2. Renew your charitable solicitation license, which is also due four months and fifteen days after the close of your fiscal year. The state fee will be either $10 or $25, based on your contributions. New York grants you an automatic 180 day extension, but after that period, you must file or you may face penalties. Charities fundraising in New York must submit a 990 and a financial audit if their contributions exceed $500,000. If you use professional fundraisers, or receive government grants, you’ll have additional schedules to prepare.
  3. Meet ongoing department of state obligations. Currently, nonprofit corporations do not file an annual report with the NYSDOS but are required to maintain a registered agent located within the state. If you have a corporate registered agent, be sure to renew the service and update any contact information that may have changed. If you use an individual, make sure they are aware of the duties of a registered agent, and if they have moved addresses, file to update the state’s records.

New York Compliance for Out-of-State Nonprofits

New York is one of the forty-one states that requires charities to register prior to soliciting donations from its residents. That’s right, prior to soliciting donations. This requirement applies whether or not donations are actually received!

Before you ask for contributions from New York citizens, make sure you register with the New York Office of the Attorney General. You will have to renew this registration annually. New York is particularly strict when it comes to the use of professional fundraisers and fundraising consultants, as well as organizations receiving government grants. You will have to disclose that information fully as part of your annual registration.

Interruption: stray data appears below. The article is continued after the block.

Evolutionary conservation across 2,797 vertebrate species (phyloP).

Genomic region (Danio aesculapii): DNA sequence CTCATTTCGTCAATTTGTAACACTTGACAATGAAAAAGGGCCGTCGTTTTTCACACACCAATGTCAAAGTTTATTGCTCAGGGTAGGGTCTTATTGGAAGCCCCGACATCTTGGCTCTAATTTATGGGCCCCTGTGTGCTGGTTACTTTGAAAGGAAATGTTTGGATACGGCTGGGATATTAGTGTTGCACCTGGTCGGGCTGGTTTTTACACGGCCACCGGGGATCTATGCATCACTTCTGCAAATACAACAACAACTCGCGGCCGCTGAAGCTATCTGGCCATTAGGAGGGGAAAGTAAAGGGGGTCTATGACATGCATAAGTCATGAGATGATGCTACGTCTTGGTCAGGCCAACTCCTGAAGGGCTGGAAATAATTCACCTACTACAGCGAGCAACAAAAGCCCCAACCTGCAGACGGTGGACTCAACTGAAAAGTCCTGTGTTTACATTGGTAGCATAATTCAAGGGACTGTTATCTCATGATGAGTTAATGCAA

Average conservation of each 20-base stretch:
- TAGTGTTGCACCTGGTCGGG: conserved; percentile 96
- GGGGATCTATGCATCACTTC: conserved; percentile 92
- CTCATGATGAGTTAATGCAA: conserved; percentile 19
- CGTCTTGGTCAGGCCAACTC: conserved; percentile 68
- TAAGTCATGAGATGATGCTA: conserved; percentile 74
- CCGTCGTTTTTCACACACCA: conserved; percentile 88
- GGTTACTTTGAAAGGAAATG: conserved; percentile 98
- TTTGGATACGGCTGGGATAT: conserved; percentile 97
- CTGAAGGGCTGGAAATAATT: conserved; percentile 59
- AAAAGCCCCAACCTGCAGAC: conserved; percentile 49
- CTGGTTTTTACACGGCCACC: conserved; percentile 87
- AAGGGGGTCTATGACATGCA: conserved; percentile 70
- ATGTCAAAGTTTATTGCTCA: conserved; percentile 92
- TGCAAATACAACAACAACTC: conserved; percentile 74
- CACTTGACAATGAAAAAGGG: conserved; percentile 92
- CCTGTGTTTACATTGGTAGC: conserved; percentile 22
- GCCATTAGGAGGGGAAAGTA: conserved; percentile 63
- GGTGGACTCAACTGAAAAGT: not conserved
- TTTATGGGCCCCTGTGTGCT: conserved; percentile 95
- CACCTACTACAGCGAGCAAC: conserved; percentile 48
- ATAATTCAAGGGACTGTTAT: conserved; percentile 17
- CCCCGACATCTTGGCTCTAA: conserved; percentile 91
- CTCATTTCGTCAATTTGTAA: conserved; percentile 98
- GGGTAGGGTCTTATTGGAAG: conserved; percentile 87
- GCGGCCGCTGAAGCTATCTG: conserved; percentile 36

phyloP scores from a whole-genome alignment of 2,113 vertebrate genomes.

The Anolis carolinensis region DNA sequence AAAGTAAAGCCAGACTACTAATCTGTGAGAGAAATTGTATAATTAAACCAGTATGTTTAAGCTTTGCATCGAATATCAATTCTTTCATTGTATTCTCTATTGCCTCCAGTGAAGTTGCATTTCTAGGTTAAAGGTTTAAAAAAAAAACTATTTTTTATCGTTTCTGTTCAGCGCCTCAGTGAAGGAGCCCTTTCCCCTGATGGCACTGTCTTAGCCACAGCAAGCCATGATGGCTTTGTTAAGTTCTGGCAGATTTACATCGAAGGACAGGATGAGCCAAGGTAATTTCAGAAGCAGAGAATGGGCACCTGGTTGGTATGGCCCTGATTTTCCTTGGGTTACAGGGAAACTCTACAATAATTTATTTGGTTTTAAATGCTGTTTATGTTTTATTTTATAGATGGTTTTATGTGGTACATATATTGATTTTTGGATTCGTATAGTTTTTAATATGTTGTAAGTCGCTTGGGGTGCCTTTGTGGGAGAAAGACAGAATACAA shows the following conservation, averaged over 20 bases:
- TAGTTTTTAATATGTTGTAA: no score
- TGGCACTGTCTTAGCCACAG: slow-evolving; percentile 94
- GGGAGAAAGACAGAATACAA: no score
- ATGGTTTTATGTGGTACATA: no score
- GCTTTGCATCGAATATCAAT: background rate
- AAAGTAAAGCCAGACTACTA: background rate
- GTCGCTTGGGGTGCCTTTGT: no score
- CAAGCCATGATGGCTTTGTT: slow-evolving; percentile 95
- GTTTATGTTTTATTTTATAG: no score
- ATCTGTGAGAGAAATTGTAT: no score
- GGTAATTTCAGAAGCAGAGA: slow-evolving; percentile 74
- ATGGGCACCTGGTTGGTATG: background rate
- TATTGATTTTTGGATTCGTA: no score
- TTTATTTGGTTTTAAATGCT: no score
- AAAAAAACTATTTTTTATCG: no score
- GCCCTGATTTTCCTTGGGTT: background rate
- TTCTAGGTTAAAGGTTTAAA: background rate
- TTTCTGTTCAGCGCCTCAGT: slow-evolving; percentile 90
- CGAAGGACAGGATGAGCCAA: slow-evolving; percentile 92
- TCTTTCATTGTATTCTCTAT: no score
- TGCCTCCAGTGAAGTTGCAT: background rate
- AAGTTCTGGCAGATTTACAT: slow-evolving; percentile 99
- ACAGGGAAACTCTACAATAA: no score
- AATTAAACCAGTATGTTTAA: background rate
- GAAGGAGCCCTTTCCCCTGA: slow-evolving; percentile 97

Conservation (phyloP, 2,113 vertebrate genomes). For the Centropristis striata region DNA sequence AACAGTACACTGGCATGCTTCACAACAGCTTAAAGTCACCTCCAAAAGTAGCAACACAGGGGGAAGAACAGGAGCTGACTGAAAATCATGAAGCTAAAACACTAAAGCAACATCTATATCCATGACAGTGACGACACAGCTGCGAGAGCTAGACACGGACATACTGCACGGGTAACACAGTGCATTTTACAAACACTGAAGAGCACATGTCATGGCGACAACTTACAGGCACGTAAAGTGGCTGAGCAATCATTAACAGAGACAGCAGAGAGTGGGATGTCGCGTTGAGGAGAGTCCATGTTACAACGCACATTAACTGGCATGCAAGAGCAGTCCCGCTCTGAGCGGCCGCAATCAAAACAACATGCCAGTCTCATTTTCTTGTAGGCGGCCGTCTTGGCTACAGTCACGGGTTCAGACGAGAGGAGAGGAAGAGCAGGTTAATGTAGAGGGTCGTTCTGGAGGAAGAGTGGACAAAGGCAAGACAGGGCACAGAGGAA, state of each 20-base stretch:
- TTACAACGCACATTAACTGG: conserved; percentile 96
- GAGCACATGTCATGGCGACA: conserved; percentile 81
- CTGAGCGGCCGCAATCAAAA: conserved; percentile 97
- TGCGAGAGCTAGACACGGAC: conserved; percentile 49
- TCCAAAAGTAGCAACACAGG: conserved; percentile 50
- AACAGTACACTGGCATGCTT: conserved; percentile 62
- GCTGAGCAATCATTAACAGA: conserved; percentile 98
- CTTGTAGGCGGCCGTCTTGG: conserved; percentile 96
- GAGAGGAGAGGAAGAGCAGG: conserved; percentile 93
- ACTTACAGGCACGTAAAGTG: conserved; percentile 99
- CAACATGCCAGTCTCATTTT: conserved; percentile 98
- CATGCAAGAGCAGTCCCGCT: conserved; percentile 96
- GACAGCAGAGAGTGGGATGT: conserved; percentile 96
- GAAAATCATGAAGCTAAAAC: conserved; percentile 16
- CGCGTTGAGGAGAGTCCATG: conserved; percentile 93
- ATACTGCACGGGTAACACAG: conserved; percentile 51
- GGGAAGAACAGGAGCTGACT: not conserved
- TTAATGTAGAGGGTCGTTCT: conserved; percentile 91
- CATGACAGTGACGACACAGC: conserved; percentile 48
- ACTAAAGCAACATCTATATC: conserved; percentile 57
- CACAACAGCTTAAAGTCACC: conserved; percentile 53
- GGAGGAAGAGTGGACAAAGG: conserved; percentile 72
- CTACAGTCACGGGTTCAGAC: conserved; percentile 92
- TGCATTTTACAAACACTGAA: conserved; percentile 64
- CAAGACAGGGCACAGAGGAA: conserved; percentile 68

If you fundraise in multiple states, tracking due dates and filing on time are the keys to success. Each state has a unique renewal process and different renewal dates, so be sure to keep good records (and plenty of calendar reminders), or consider using a service company to manage the renewals for you.

Depending on your activities in the state, you may have to obtain a New York certificate of authority for the nonprofit corporation (foreign qualify) and appoint a registered agent. New York does not currently require all out-of-state nonprofits that fundraise in New York to apply for authority, however certain specific activities may trigger requirement. Organizations that have employees who are residents or open a physical location within the state are common reasons that can create the need to foreign qualify.

The Importance of Compliance

While this all seems like a lot of work, and it is, remember that these requirements exist for a reason. Periodically reporting to the IRS and state agencies demonstrates that the organization has not deviated from its mission and that its funds are used responsibly. Staying compliant also demonstrates credibility to your donors and grant makers. In conclusion, compliance plays an integral part to the sustained success of your organization.

James Gilmer is a compliance specialist for Harbor Compliance, which establishes 501(c) nonprofits and helps them stay compliant. Harbor Compliance assists charities in every state and several countries abroad. James serves on the Board for two nonprofits in Lancaster, Pennsylvania.